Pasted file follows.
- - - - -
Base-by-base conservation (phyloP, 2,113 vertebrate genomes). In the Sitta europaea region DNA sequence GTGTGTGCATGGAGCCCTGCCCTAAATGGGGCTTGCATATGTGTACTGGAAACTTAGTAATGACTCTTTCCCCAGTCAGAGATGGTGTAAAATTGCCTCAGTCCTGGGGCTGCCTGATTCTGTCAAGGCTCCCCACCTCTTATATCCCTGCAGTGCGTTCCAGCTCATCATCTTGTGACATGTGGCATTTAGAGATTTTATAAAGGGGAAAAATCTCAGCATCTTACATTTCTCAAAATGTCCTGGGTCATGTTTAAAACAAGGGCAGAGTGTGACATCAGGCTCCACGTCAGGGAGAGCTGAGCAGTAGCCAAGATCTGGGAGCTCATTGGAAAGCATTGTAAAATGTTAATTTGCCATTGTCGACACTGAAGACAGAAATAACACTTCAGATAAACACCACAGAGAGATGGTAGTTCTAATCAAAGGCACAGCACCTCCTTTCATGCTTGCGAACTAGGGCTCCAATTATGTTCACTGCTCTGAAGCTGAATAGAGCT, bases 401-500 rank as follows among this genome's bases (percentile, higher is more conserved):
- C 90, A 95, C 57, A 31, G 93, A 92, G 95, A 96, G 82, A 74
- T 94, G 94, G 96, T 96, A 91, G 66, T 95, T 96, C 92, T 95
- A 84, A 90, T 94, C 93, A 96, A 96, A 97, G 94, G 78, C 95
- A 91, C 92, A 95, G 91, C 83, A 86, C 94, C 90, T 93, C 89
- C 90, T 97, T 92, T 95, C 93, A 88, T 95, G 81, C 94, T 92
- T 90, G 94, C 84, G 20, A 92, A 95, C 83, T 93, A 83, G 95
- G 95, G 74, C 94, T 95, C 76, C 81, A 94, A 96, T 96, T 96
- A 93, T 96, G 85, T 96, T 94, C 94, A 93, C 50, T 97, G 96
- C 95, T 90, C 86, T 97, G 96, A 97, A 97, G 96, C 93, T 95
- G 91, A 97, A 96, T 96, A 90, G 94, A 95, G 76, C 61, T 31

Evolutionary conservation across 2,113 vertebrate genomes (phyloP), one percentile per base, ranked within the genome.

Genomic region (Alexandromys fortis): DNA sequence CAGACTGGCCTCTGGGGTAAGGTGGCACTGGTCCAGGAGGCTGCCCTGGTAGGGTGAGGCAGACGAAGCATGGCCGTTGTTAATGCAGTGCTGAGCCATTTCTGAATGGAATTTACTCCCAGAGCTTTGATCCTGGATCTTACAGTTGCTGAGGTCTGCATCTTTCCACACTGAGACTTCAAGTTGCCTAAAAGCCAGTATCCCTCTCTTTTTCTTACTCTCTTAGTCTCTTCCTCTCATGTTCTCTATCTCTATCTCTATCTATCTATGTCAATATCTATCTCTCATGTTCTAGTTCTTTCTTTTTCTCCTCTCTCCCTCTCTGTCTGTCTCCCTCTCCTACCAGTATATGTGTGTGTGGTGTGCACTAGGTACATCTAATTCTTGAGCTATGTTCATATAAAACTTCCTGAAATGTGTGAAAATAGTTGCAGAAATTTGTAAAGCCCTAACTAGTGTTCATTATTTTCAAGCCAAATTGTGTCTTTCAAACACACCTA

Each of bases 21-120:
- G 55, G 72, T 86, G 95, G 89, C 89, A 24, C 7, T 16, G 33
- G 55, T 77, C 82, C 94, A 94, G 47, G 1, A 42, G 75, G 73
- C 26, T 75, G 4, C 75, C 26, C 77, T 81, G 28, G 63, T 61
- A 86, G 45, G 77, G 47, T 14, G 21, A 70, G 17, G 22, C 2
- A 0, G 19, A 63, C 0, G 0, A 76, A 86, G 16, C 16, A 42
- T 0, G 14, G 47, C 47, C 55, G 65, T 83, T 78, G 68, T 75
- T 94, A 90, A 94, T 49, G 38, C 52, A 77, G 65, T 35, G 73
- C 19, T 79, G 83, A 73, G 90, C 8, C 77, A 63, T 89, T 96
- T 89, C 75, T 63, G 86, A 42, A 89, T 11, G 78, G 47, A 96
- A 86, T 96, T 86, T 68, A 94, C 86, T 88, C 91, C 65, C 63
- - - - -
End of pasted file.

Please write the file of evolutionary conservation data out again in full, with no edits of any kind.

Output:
Base-by-base conservation (phyloP, 2,113 vertebrate genomes). In the Sitta europaea region DNA sequence GTGTGTGCATGGAGCCCTGCCCTAAATGGGGCTTGCATATGTGTACTGGAAACTTAGTAATGACTCTTTCCCCAGTCAGAGATGGTGTAAAATTGCCTCAGTCCTGGGGCTGCCTGATTCTGTCAAGGCTCCCCACCTCTTATATCCCTGCAGTGCGTTCCAGCTCATCATCTTGTGACATGTGGCATTTAGAGATTTTATAAAGGGGAAAAATCTCAGCATCTTACATTTCTCAAAATGTCCTGGGTCATGTTTAAAACAAGGGCAGAGTGTGACATCAGGCTCCACGTCAGGGAGAGCTGAGCAGTAGCCAAGATCTGGGAGCTCATTGGAAAGCATTGTAAAATGTTAATTTGCCATTGTCGACACTGAAGACAGAAATAACACTTCAGATAAACACCACAGAGAGATGGTAGTTCTAATCAAAGGCACAGCACCTCCTTTCATGCTTGCGAACTAGGGCTCCAATTATGTTCACTGCTCTGAAGCTGAATAGAGCT, bases 401-500 rank as follows among this genome's bases (percentile, higher is more conserved):
- C 90, A 95, C 57, A 31, G 93, A 92, G 95, A 96, G 82, A 74
- T 94, G 94, G 96, T 96, A 91, G 66, T 95, T 96, C 92, T 95
- A 84, A 90, T 94, C 93, A 96, A 96, A 97, G 94, G 78, C 95
- A 91, C 92, A 95, G 91, C 83, A 86, C 94, C 90, T 93, C 89
- C 90, T 97, T 92, T 95, C 93, A 88, T 95, G 81, C 94, T 92
- T 90, G 94, C 84, G 20, A 92, A 95, C 83, T 93, A 83, G 95
- G 95, G 74, C 94, T 95, C 76, C 81, A 94, A 96, T 96, T 96
- A 93, T 96, G 85, T 96, T 94, C 94, A 93, C 50, T 97, G 96
- C 95, T 90, C 86, T 97, G 96, A 97, A 97, G 96, C 93, T 95
- G 91, A 97, A 96, T 96, A 90, G 94, A 95, G 76, C 61, T 31

Evolutionary conservation across 2,113 vertebrate genomes (phyloP), one percentile per base, ranked within the genome.

Genomic region (Alexandromys fortis): DNA sequence CAGACTGGCCTCTGGGGTAAGGTGGCACTGGTCCAGGAGGCTGCCCTGGTAGGGTGAGGCAGACGAAGCATGGCCGTTGTTAATGCAGTGCTGAGCCATTTCTGAATGGAATTTACTCCCAGAGCTTTGATCCTGGATCTTACAGTTGCTGAGGTCTGCATCTTTCCACACTGAGACTTCAAGTTGCCTAAAAGCCAGTATCCCTCTCTTTTTCTTACTCTCTTAGTCTCTTCCTCTCATGTTCTCTATCTCTATCTCTATCTATCTATGTCAATATCTATCTCTCATGTTCTAGTTCTTTCTTTTTCTCCTCTCTCCCTCTCTGTCTGTCTCCCTCTCCTACCAGTATATGTGTGTGTGGTGTGCACTAGGTACATCTAATTCTTGAGCTATGTTCATATAAAACTTCCTGAAATGTGTGAAAATAGTTGCAGAAATTTGTAAAGCCCTAACTAGTGTTCATTATTTTCAAGCCAAATTGTGTCTTTCAAACACACCTA

Each of bases 21-120:
- G 55, G 72, T 86, G 95, G 89, C 89, A 24, C 7, T 16, G 33
- G 55, T 77, C 82, C 94, A 94, G 47, G 1, A 42, G 75, G 73
- C 26, T 75, G 4, C 75, C 26, C 77, T 81, G 28, G 63, T 61
- A 86, G 45, G 77, G 47, T 14, G 21, A 70, G 17, G 22, C 2
- A 0, G 19, A 63, C 0, G 0, A 76, A 86, G 16, C 16, A 42
- T 0, G 14, G 47, C 47, C 55, G 65, T 83, T 78, G 68, T 75
- T 94, A 90, A 94, T 49, G 38, C 52, A 77, G 65, T 35, G 73
- C 19, T 79, G 83, A 73, G 90, C 8, C 77, A 63, T 89, T 96
- T 89, C 75, T 63, G 86, A 42, A 89, T 11, G 78, G 47, A 96
- A 86, T 96, T 86, T 68, A 94, C 86, T 88, C 91, C 65, C 63